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Wonder: What the movie The Secret Life of Pets taught me about being human

If you want to know what my life with Phineas was like in New York City, watch the movie The Secret Life of Pets. Max, the main character, has Phineas’s personality to a tee (though the dachshund Buddy looks exactly like him!) Max even has separation anxiety when his mom, Katie, leaves for work every day just like Phin does. The movie takes place in our neighborhood on the Upper West Side. It shows some of our favorite areas of Central Park and the tiny apartments in beautiful buildings that we happily called home for years. There are a few scenes where Katie and Max are staring out at the skyline from their apartment, complete with the water towers I always loved so much. That was something Phineas and I often did, too. When Max describes his relationship with Katie, all I could do was hug Phineas and say, “That’s just like us, buddy!”

Looking at all of these nostalgic scenes made me realize that while we don’t remember every single moment of our lives, what we do remember is how all of our moments made us feel. I’m sad to say that I don’t remember every single moment with Phineas, in New York City or elsewhere. What I do know is that he has made all of my good moments great moments and he’s made all of the tough times more manageable. His love, devotion, and loyalty have been some of the greatest gifts of my life. I treasure all those walks, snuggles, naps, and playtimes, and I always will. The secret life of pets is that they are our best co-pilots.

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About Christa Avampato

I make a living in business and I make a life as a writer, artist, and yogi. I use my business and storytelling skills to build a better world. My first novel, Emerson Page and Where the Light Enters, will be published in the Fall of 2017 by Thumbkin Prints, a children's and YA imprint of Possibilities Publishing Co. My creative career has stretched across Capitol Hill, Broadway theatre, education, nonprofit fundraising, health and wellness, and Fortune 500 companies in retail, media, and financial services. In every experience, I have used my sense of and respect for elegant design to develop meaningful products, services, program, and events to help people live happier, healthier lives. A recovering multi-tasker, I am a proud alum of UPenn (BA) and the Darden School at UVA (MBA). When not in front of my Mac, I’m on my yoga mat, walking my rescue dog, Phineas, traveling with a purpose, or practicing the high-art of people watching. I am proud to New York City my home, and I've been called the happiest New Yorker by friends and strangers alike. They're right. Follow my adventures on Twitter at https://twitter.com/christanyc and Instagram at https://instagram.com/christarosenyc.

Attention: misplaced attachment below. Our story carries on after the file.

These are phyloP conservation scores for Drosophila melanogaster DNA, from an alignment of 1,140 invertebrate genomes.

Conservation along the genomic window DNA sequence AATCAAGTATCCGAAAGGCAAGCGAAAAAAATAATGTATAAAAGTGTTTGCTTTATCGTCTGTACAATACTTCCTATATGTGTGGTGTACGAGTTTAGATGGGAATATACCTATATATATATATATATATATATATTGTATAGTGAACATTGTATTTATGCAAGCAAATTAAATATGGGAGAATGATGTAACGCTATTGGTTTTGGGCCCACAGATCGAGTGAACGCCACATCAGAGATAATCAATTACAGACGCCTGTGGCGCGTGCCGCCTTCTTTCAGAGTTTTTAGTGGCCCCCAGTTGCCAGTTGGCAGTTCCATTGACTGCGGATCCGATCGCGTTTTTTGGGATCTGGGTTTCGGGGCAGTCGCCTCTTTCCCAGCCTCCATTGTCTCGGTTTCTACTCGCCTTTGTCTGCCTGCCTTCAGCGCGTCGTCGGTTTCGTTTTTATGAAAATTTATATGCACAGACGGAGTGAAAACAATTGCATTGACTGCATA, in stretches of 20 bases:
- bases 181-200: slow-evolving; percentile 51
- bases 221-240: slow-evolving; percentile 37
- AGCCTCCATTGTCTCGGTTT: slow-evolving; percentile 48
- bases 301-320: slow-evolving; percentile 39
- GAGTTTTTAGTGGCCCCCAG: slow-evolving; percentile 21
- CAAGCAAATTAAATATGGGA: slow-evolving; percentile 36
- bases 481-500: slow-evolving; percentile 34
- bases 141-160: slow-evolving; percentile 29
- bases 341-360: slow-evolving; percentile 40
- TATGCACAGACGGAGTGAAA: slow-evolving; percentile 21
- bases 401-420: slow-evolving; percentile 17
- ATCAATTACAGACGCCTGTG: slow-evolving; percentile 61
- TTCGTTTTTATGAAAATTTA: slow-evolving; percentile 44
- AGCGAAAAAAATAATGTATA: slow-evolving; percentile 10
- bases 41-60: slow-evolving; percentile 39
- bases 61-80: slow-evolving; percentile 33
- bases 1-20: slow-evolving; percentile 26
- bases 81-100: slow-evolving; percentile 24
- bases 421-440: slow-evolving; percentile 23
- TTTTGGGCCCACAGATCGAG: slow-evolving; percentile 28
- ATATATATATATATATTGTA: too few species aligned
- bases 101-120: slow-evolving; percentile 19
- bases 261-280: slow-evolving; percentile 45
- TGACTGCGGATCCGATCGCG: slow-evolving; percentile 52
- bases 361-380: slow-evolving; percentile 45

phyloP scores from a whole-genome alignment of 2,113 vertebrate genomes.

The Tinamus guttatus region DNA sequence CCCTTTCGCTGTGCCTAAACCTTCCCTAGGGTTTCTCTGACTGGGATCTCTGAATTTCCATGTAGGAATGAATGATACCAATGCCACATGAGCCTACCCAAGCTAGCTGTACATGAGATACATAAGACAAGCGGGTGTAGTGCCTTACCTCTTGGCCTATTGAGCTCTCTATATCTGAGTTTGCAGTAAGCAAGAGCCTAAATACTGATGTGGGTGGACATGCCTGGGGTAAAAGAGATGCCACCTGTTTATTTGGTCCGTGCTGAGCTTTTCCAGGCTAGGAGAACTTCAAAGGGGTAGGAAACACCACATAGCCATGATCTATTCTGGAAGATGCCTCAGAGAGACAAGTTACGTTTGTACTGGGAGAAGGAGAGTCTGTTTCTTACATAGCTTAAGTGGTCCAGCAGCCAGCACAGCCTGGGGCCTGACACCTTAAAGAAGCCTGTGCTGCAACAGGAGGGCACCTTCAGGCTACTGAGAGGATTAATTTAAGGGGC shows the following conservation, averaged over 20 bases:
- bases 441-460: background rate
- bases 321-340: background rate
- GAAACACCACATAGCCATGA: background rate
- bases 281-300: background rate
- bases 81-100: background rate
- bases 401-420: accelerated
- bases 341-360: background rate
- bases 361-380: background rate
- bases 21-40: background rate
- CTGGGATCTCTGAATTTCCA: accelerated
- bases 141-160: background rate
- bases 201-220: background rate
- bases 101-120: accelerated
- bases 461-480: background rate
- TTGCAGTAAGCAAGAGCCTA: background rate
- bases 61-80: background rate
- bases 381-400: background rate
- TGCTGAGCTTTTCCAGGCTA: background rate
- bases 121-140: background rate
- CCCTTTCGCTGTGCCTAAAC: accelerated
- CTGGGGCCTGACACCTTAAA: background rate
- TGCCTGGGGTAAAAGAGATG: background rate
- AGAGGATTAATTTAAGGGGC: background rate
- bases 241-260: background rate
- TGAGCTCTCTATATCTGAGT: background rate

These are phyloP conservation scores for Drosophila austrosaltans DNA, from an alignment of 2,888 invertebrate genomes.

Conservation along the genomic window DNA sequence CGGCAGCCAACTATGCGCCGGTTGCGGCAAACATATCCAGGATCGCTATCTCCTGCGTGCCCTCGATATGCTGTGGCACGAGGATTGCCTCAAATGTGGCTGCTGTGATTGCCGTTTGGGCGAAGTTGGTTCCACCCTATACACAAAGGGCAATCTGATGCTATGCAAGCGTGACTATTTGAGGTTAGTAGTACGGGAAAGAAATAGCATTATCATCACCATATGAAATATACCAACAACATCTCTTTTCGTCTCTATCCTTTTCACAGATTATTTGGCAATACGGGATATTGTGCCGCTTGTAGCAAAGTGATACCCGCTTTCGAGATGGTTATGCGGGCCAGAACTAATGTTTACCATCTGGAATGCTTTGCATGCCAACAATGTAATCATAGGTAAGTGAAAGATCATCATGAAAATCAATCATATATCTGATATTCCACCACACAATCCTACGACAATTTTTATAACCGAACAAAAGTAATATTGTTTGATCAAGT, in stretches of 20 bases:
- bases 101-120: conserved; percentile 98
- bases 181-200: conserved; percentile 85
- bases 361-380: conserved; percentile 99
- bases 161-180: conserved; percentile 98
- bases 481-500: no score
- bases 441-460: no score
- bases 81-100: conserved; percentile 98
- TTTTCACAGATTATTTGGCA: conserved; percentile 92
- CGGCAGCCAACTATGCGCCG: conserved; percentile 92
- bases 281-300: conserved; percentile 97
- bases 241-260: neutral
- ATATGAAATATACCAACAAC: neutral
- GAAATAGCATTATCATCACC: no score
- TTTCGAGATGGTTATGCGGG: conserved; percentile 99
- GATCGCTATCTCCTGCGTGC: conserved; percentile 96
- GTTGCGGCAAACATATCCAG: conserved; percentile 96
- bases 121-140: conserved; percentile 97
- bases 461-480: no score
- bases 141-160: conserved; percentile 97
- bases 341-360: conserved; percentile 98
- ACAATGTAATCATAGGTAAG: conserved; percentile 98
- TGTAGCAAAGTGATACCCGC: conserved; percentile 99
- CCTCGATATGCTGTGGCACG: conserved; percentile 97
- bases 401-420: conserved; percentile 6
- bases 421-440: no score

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To be a writer is to first be a listener and observer. I often go somewhere—a coffeeshop, a museum, a store—and just tune into the conversations of others. I don’t take out my phone or notebook. I don’t have any purpose other than to listen to what people say, how they say it, and then how people respond to them.

I tried this experiment recently at the @metmuseum. I went to their Astor Chinese Garden Court and sat there for a while as people wandered in and out. It’s a bright and peaceful place in the museum. Good for clearing the mind and opening up the ears.

It was fascinating to see such a diverse set of people come into the space and have a similar experience, of peace and contentment and happiness. It reminded me how hurried and cluttered our lives can become. And it made me more conscious of the power of places that give us time to just be. The expression of “wow” on everyone’s face when they entered the garden made me smile.

As we edge toward 2018 and the cold weather takes us indoors for a few months, I’m looking forward to more of these listening and observing activities. We have so much to learn from each other.

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